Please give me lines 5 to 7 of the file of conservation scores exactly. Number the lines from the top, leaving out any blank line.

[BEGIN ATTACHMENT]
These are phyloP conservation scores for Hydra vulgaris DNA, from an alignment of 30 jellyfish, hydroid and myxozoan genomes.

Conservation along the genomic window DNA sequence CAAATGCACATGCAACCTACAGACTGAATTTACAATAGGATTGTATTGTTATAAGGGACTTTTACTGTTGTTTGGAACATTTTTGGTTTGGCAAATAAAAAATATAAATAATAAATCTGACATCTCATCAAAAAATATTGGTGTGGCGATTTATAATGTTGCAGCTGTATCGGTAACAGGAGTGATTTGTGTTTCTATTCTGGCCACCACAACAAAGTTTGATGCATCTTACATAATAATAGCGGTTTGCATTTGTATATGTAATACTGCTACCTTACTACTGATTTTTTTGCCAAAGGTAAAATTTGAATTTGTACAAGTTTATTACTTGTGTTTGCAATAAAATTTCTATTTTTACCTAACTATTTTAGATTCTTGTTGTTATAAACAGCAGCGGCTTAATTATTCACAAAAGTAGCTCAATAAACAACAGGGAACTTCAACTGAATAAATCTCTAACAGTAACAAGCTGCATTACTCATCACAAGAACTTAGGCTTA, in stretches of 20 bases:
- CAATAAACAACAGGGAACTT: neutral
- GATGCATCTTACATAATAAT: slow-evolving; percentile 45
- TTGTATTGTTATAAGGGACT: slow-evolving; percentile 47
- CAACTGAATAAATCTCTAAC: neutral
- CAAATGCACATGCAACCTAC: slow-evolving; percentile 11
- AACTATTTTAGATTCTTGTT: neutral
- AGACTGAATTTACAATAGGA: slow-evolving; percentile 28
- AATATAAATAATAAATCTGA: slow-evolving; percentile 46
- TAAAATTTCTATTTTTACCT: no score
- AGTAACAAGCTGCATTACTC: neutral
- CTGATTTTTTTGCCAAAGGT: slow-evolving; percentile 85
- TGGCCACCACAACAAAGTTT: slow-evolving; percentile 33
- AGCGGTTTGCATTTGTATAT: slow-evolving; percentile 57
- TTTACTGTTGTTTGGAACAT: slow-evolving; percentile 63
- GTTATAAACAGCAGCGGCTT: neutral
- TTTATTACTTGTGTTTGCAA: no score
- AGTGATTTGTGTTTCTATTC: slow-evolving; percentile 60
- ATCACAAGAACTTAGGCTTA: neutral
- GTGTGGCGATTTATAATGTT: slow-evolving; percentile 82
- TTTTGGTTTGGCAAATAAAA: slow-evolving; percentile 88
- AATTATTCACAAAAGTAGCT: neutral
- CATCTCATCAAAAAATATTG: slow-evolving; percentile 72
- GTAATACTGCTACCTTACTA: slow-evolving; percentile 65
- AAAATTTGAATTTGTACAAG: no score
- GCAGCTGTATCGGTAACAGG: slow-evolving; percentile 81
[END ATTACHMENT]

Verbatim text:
- TTGTATTGTTATAAGGGACT: slow-evolving; percentile 47
- CAACTGAATAAATCTCTAAC: neutral
- CAAATGCACATGCAACCTAC: slow-evolving; percentile 11